Uncoiled

ratsnake ratsnake2This handsome black rat snake was in a neighbor’s yard, tangled in the plastic netting used to deter deer from browsing on plants. Dozens of strands of netting were bunched around the snake, completely immobilizing the strong body. Some work with small scissors (points held out!) freed the animal who was unharmed enough to tongue the air at me, then launch a little jabbing strike that stopped well short of contact.

It is rat snake breeding season, so the animal no doubt has a social life to be getting on with. I returned it to the adjoining woods.

29 thoughts on “Uncoiled

  1. Anonymous

    I have often worried about deer netting being a hazard to snakes. Am so glad that you were able to give this s/he a hand.

    Reply
  2. Gretta

    I once freed a very large, long fat snake that was very tangled in netting — so much that the netting was cutting into the skin. I was a little nervous as I cut through all the threads one by one. The snake was also pretty nervous — but we both survived! My two little girls were very proud of their brave Mommy!

    Reply
  3. Donna Black

    Thanks for saving this guy. Glad he cooperated. Tis the season. I moved a robin fledgling out of the middle of the road much to the alarm of a good number of adult robins, and redirected a couple of turtles already this spring.

    Reply
  4. Alexia

    I’ve had this same experience. After the first scissors-cut, the snake got very quiet and stayed that way until it was free, then slipped away. Since then, I’ve replaced netting with chicken wire — at least for the lowest couple feet of the deer barrier.

    Reply
  5. Lisa Knaus

    Could I send you a photo of a black snake I saw in New York State a year ago and HUGE! with a zig zag pattern. Never saw such a large snake in the wild.

    Reply
  6. Anonymous

    We have similar issues with bull snakes, and oddly enough all the neighbors who were concerned about their berries all help to free snakes… And not to read too much into a snake’s demeanor, they do seem grateful with a sniff, hiss, and strike fake.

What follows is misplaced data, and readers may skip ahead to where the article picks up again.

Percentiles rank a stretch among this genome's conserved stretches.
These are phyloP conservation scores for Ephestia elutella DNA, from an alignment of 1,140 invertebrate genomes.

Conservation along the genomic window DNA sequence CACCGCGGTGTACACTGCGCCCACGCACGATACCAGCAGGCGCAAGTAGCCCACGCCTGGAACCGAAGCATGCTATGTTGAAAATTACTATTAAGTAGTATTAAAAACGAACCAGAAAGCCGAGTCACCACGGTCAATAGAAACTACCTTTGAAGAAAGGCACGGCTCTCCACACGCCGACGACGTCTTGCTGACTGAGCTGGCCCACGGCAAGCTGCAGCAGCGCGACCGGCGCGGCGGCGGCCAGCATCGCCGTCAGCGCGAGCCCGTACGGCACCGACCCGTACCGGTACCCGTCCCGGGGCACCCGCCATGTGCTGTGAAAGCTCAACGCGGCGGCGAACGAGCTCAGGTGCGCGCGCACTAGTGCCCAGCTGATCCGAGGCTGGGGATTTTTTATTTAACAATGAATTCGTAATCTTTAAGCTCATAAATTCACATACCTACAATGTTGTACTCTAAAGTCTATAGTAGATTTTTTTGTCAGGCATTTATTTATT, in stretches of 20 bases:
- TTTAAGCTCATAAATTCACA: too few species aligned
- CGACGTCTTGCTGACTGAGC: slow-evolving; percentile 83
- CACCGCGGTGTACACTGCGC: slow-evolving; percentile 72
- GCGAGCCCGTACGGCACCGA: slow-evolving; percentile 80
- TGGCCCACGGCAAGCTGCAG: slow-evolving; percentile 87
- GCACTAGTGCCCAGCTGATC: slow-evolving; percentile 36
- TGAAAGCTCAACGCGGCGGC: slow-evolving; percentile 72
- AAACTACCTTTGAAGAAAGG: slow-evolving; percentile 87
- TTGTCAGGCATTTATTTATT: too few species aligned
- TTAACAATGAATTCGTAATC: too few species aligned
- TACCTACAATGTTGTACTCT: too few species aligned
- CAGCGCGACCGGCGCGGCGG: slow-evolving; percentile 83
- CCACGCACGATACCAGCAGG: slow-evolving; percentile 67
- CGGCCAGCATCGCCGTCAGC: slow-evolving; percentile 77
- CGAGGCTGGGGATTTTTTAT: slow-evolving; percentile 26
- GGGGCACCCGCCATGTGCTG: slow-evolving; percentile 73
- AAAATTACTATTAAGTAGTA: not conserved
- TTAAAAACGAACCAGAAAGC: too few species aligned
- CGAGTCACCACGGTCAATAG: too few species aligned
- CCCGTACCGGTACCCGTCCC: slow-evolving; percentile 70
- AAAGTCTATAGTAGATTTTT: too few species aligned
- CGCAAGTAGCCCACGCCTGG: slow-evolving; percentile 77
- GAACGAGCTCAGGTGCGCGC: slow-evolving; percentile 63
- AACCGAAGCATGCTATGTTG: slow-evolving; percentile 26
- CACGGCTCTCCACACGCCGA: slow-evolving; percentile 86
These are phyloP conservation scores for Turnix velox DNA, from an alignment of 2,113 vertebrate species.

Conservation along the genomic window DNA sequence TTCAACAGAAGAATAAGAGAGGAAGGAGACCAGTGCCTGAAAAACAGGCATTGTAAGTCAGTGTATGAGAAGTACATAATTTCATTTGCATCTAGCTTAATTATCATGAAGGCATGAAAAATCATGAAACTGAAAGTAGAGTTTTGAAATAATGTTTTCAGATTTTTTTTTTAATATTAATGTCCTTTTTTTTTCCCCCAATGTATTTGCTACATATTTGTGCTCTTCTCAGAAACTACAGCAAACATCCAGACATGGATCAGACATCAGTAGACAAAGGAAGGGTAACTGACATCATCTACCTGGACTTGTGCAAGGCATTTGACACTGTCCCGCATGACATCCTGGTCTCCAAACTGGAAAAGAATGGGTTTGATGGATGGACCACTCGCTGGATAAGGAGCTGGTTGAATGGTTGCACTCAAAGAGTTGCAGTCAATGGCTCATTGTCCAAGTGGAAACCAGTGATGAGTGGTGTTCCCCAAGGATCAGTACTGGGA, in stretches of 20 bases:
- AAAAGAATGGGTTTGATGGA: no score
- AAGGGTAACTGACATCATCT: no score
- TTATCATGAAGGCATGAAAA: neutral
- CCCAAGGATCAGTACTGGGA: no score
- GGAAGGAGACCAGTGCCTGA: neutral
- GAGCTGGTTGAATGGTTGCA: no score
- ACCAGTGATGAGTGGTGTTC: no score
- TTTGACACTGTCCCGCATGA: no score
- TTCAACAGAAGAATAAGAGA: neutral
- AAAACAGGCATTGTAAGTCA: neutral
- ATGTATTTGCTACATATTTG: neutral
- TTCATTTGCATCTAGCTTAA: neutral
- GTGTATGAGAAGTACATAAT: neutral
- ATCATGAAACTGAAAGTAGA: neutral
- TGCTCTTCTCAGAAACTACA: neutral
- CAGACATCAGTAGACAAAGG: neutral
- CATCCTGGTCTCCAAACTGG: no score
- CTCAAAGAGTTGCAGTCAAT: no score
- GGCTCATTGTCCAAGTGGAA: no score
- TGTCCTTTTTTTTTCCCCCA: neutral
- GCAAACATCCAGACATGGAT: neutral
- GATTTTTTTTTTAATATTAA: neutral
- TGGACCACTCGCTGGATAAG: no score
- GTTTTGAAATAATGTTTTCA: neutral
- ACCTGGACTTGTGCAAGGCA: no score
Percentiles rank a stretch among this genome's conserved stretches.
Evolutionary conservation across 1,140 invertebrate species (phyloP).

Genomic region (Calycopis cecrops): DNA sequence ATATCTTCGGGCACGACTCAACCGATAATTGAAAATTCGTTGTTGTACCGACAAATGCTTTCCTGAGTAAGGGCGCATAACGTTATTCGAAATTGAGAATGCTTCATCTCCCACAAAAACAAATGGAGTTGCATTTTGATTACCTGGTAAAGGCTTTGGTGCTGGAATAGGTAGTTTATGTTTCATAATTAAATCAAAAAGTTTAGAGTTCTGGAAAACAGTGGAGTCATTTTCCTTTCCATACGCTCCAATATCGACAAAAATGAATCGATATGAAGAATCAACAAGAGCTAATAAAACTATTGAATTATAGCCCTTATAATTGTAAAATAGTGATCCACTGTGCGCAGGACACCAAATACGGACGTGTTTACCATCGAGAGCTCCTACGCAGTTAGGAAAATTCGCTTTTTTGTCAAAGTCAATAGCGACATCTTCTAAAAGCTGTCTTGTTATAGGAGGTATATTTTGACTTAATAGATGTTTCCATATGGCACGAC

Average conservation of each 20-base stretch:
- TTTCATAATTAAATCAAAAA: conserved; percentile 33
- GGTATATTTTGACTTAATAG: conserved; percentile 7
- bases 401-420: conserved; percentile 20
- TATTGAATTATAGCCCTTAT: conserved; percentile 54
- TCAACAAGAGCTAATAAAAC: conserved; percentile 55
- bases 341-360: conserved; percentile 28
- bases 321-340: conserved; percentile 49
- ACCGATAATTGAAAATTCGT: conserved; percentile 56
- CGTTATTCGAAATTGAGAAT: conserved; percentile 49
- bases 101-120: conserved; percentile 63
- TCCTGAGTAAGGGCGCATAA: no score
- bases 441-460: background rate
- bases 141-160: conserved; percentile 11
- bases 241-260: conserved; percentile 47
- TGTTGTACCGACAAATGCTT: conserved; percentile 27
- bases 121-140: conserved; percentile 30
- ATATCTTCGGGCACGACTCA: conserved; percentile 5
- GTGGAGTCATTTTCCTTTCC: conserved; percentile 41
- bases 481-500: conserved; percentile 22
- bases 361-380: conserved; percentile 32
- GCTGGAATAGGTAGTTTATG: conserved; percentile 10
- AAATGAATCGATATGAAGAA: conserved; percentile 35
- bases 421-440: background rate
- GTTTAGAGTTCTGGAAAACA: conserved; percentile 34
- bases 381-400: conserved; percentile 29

Reply
  7. John Scharpen

    Beautiful pictures of a beautiful snake! I’m glad that you were on hand to rescue it. I had to do the same thing with a Gopher Snake found in the garden shed at work last year (I work at an outdoor school/science camp). It was so entangled that at first I thought it was dead, but when I touched it, it hissed at me. After working with scissors and a nail clipper (for the close-up work), we managed to remove all of the plastic garden netting. The lesson here is: make sure that you store this type of thing somewhere out of reach of snakes.
    Here’s the Gopher Snake, before and after: http://www.flickr.com/photos/crow/7381324332
    and http://www.flickr.com/photos/crow/7381317768/in/photostream/

    Reply
  8. Judy Magavero

    We stopped using bird netting for fencing after an unfortunate black snake got itself entangled. The netting was starting to cut into its skin- the netting keeps the snake from sliding backwards. We freed the poor thing. It slithered off, only to become entangled again.

    Reply
      1. Anonymous

        “Yet under | reason burns a brighter fire, which the bones | have always preferred…

        It is the light at the center of every cell.
        It is what sent the snake coiling and flowing forward
        happily all spring through the green leaves before
        he came to the road.”

        Reply
  9. Jim Markowich

    Exceptional head-on photos!

    As a person who likes snakes, but has a hard time overcoming that chill-up-the-back when it comes to handling them (even small ones, like a red-bellied or a ring neck), that business about carefully freeing it is impressive to me. The phrase “completely immobilizing” helps, as my imagination goes toward it twisting and fidgeting muscularly, not to mention trying to bite. Did none of that happen?

    Then there are photos like William’s (earlier in the commentary) — I marvel that people actually just go in there and grab big snakes behind their heads. Do they not have any inborn snake fear, or do they overcome it by practicing some kind of herpetological reiki?

    Reply
    1. David George Haskell Post author

      Hi Jim,

      Snakes are (for good reason) one of the harder animals to think about handling. I’d say that for me the most important thing is knowing from experience that I can hold the animal safely. A firm grasp behind the head really does work. When they are entangled, they are pretty passive, so the biting and thrashing only start once they are free.

      I suspect that, as with many aspects of human behavior, both experience and natural variation play a part. Sometimes stupid bravado also comes into play: highly gender-specific usually. No surprise there.

      Best wishes, David

      Reply

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